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Clare Ardern Named JOSPT Editor-in-Chief

Clare L. Ardern, PT, PhD, has been appointed editor-in-chief (EIC) of the Journal of Orthopaedic & Sports Physical Therapy® (JOSPT®).

ALEXANDRIA, VIRGINIA, UNITED STATES, July 2, 2018 / -- Clare L. Ardern, PT, PhD, has been appointed editor-in-chief (EIC) of the Journal of Orthopaedic & Sports Physical Therapy® (JOSPT®). The first woman to hold this position, Dr Ardern comes to JOSPT having served on the British Journal of Sports Medicine editorial team as deputy editor for systematic reviews.

Beginning July 1, 2018 and for the next year, Dr Ardern will work collaboratively as EIC Elect with Guy G. Simoneau, PT, PhD, ATC, FAPTA, who is currently serving as Interim EIC and previously led JOSPT as EIC for 14 years, from January 2002 through December 2015. Dr Ardern will start work with the JOSPT community by developing new reader- and patient-engagement initiatives for the Journal.

“We look forward to the knowledge, enthusiasm, and energy Dr Ardern brings to JOSPT,” said John A. Nyland, DPT, SCS, EdD, ATC, CSCS, FACSM, president of the JOSPT Board of Directors, which appointed Dr Ardern. “This is, indeed, an exciting time for the Journal, and our organization is fortunate to have such talented editorial leadership.”

“It’s a great honor and a privilege to lead JOSPT,” Dr Ardern said. “I encourage our readers to help shape the Journal and look forward to working together to apply this field’s best research to the care of our patients and athletes.”

Dr Ardern is an Australian physical therapist and sports medicine researcher. Her main research interests are return to sport after injury and how high-caliber meta-research (including systematic reviews, network meta-analyses, and clinical practice guidelines) can help clinicians make quality decisions in practice. For the past decade, her research has focused on understanding how clinicians can best help athletes and active people achieve their sports and physical activity participation goals after injury. Dr Ardern is an expert in outcomes following anterior cruciate ligament injury, with a special focus on how psychological factors influence those outcomes.

She is currently an Australian National Health and Medical Research Council Early Career Fellow in the Division of Physiotherapy at Linköping University in Sweden. In this full-time research position, Dr Ardern leads the development of a mobile application to support recreational athletes in their attempt to safely return to sport after injury. She also serves as a senior collaborator in clinical research on outcomes following treatment for tendinopathy and shoulder, hip, knee, and ankle problems. In addition, Dr Ardern supervises postgraduate research in lower extremity injuries, and is a guest lecturer and tutor in the sports medicine course for the Master of Physiotherapy program at Linköping University.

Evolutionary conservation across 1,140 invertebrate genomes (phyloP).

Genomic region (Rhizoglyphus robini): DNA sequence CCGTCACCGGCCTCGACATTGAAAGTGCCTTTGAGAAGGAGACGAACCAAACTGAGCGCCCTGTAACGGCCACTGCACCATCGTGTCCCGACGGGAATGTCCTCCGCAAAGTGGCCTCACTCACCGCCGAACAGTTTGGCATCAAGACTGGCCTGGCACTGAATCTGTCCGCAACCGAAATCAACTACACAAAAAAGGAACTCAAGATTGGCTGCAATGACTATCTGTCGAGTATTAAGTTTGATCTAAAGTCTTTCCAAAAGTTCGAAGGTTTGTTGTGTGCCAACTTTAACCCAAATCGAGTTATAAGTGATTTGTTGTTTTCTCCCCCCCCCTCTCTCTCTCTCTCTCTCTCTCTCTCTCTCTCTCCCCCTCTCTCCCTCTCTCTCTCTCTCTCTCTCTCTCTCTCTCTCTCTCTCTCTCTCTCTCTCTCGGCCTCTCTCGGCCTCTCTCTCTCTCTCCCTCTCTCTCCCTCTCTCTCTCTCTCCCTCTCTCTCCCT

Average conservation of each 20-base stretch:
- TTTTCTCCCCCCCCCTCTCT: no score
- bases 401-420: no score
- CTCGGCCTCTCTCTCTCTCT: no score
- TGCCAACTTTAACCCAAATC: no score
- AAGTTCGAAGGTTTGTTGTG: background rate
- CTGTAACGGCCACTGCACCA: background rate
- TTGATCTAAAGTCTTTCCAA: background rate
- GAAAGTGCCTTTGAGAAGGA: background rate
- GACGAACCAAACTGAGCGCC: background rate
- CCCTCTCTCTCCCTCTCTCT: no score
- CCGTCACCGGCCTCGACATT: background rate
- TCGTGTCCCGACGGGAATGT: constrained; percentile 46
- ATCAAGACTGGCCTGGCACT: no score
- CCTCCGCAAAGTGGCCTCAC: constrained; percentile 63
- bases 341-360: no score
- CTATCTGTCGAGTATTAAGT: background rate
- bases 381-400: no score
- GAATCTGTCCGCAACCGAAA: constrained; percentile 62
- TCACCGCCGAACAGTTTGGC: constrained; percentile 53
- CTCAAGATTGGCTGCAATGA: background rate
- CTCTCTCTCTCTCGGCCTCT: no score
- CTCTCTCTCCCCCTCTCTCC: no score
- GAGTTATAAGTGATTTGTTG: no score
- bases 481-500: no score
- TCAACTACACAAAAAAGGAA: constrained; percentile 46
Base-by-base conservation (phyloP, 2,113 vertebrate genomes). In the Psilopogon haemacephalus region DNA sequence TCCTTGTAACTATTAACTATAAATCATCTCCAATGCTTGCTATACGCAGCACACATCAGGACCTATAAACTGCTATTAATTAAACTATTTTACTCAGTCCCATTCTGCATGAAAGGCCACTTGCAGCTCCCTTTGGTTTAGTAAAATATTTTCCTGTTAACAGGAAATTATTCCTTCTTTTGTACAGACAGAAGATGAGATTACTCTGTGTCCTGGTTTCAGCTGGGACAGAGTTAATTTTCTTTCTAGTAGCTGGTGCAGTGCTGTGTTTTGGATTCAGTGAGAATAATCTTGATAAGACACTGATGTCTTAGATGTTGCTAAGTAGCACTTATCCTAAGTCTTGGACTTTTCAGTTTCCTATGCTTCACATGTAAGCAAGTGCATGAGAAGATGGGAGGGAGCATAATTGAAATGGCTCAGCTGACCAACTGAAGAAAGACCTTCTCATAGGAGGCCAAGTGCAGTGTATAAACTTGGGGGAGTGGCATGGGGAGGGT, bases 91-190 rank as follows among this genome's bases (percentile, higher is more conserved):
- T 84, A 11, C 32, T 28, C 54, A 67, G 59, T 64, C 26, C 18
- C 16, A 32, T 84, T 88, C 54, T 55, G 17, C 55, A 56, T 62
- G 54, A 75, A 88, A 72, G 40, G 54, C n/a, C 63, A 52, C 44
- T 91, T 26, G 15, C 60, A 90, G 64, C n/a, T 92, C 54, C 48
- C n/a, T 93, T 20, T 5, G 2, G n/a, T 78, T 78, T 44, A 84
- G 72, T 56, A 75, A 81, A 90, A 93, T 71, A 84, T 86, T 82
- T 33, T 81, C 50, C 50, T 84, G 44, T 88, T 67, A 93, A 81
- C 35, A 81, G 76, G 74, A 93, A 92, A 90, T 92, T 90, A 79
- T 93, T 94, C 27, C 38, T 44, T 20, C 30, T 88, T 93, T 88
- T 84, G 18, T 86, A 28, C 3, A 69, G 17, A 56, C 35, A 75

Since 2011, Dr Ardern has authored nearly 50 peer-reviewed and published articles, which have appeared in many of the leading orthopaedics and sports medicine journals, including JOSPT; British Journal of Sports Medicine; American Journal of Sports Medicine; Arthroscopy; Knee Surgery, Sports Traumatology, Arthroscopy; and Scandinavian Journal of Medicine and Science in Sports. In addition, she has served as a peer reviewer for more than a dozen journals.

Dr Ardern works with a diverse group of orthopaedics and sports researchers in different research settings, across several populations, and in many geographical regions. Her international leadership in sports physical therapy has involved bringing together professionals contributing to the multidisciplinary care of athletes and active people to produce the World Sports Physical Therapy Congress 2016 consensus statement on return to sport and the 2018 International Olympic Committee consensus statement on the prevention, diagnosis, and management of pediatric anterior cruciate ligament injuries. Each project involved more than 20 orthopaedics and sports medicine experts.

Dr Ardern holds both her bachelor's degree in physiotherapy with honors and her doctorate in orthopaedic sports medicine from La Trobe University in Melbourne, Australia. Before coming to Sweden, she worked as a postdoctoral researcher at Aspetar Orthopaedic and Sports Medicine Hospital in Doha, Qatar. She is a member of Sports Medicine Australia and Svensk Förening för Fysisk Aktivitet och Idrottsmedicin (Swedish Association for Physical Activity and Sports Medicine). Formerly an athlete in track and field and soccer, Dr Ardern continues to practice physical activity for a healthy life by biking daily, running, and playing team sports.

For more information, please contact JOSPT Executive Director/Publisher Edith Holmes at, or visit JOSPT is published by JOSPT, Inc. d/b/a Movement Science Media.

Edith Holmes
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